Appositio (ap-po-sit’-i-o): Addition of an adjacent, coordinate, explanatory or descriptive element.
I was minding my own business—standing there alone, not caring, not the slightest bit curious. Then, I heard somebody yell: “Stop staring at me! What, do I look like a national monument?” It was Lincoln! He was sitting in his giant stone chair in the Washington, DC memorial named after him. He was yelling at me.
My God, I thought—this can’t be happening. When I decided to visit our nation’s Capitol, I thought it would be ok. Moreover, I took my medication that morning. And most significantly, none of the other monuments I visited that morning had yelled at me or even talked to me.
As luck would have it, I was alone in the Lincoln Memorial. No way to do a reality check. Then Lincoln asked “Do you know what ‘four score and seven’ means?” I told him I was afraid I had no idea. “You and everybody else! Damn it! It ruined my speech!” He yelled. I could see he was trying to stand up, but he couldn’t— his stone body made a grinding sound as he struggled, but he couldn’t get up from his giant chair.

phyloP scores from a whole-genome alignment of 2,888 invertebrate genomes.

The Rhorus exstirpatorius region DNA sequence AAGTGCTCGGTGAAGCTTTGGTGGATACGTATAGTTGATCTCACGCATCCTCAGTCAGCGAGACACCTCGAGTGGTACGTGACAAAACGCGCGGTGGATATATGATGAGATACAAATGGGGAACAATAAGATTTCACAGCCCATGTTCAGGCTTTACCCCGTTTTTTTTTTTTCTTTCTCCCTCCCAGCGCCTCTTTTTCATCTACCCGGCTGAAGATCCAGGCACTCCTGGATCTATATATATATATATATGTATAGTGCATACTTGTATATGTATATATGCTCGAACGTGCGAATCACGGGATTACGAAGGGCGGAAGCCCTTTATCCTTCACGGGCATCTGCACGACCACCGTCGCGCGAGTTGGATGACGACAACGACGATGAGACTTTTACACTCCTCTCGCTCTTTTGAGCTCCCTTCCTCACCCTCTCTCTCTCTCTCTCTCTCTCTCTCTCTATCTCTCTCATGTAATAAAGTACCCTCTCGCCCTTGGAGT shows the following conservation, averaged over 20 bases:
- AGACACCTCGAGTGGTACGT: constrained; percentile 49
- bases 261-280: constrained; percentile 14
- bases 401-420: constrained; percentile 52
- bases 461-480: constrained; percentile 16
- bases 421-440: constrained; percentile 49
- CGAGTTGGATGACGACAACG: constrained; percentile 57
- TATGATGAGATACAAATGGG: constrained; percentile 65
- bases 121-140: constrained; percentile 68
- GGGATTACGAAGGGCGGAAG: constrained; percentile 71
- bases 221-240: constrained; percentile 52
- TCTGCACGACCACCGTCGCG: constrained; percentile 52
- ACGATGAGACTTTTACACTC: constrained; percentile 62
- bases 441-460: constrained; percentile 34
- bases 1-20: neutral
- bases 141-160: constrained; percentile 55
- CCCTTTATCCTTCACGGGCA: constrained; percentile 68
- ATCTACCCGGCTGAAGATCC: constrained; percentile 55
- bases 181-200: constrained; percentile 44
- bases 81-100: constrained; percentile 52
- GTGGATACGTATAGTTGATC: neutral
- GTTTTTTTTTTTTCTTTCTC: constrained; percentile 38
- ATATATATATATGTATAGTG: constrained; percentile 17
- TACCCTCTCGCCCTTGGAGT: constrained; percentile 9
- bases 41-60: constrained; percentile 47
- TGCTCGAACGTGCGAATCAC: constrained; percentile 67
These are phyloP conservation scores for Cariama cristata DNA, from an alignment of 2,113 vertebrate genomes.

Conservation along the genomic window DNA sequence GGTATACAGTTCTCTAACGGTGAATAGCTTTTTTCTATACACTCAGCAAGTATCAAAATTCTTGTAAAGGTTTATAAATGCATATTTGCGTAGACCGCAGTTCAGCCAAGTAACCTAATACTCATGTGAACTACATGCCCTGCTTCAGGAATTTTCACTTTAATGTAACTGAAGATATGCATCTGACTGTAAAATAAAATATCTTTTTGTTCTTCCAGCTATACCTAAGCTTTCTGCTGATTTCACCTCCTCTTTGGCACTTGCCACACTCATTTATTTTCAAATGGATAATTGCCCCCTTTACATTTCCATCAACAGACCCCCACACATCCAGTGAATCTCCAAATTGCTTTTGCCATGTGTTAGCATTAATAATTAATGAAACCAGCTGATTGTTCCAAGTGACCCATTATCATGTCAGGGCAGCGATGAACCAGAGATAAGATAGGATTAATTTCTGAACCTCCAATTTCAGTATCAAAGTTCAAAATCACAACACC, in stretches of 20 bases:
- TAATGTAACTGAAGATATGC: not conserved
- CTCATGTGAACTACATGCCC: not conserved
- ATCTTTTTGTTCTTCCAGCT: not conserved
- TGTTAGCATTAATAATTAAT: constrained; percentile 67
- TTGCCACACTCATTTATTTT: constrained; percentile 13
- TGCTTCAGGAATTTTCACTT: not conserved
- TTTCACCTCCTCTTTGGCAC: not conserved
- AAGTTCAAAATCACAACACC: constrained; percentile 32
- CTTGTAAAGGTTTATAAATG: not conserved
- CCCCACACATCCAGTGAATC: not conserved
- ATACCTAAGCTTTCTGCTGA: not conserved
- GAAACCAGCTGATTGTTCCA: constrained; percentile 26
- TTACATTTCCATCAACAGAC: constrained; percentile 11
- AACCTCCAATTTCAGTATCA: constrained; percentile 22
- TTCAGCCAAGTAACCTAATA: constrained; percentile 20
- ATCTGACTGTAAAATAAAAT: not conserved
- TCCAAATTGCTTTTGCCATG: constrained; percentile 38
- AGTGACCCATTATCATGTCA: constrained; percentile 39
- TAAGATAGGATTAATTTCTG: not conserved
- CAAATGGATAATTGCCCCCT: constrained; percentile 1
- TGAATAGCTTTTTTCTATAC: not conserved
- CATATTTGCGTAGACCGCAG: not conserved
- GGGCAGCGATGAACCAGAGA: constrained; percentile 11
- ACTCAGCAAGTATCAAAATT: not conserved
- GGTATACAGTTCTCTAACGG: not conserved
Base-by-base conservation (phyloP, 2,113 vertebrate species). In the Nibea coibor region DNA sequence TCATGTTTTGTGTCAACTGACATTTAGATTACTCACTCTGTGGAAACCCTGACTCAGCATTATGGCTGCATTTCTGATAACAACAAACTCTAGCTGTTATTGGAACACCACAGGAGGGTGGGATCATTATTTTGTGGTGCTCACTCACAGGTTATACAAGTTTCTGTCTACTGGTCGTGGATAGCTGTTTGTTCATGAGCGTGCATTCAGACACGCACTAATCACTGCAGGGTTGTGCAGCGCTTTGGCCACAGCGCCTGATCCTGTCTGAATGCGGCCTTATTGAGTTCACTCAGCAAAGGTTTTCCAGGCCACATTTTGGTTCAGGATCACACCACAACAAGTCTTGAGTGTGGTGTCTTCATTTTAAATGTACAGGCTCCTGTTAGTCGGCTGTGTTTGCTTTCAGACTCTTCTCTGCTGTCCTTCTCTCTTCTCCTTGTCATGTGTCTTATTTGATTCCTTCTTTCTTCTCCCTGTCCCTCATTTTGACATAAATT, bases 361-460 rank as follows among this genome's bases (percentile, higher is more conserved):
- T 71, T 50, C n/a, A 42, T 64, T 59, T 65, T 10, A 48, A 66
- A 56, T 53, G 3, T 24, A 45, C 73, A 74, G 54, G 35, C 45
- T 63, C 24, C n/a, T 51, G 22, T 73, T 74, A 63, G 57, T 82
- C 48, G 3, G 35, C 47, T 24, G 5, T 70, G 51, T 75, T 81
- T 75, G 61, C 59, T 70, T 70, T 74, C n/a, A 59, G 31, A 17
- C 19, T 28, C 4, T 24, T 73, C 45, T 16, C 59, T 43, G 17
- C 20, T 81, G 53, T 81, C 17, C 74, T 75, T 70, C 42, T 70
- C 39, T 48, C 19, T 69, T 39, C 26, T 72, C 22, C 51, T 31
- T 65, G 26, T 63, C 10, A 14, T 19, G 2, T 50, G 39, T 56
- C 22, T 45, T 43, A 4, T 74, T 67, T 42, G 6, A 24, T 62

“There’s a ladder and a can of black spray paint on the floor behind me. I want you to set up the ladder, climb it, and paint over ‘four score and seven‘ so nobody can read it—so nobody can be confused by it or make fun of it any more.
I looked behind Lincoln’s statue and was shocked to find a ladder and can of black spray paint standing there. I asked Lincoln how it got there and he told me not to worry about it right now. “Lean up the ladder, pick up the can, shake it real good, and start painting. I’ll make you a General in the Union Army.”
I did Lincoln’s bidding and was climbing down the ladder when I heard somebody yell “Stop what you’re doing and drop the can.” It wasn’t Lincoln—he pretended he didn’t know anything—mute and stock still—checked out. He just sat there staring straight ahead.
The Park Police handcuffed me. The Capitol Police took me to Med-Star Hospital. I was under observation in a little room when I heard a voice identifying itself as my mattress, who was quite sympathetic to my plight. He started telling me mattress jokes, like about going soft, sleeping on it, nothing else mattress, etc. Made me laugh! I knew I was going to be ok.
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Definition courtesy of “Silva Rhetoricae” (rhetoric.byu.edu). Mattress jokes: upjoke.com/mattress-jokes.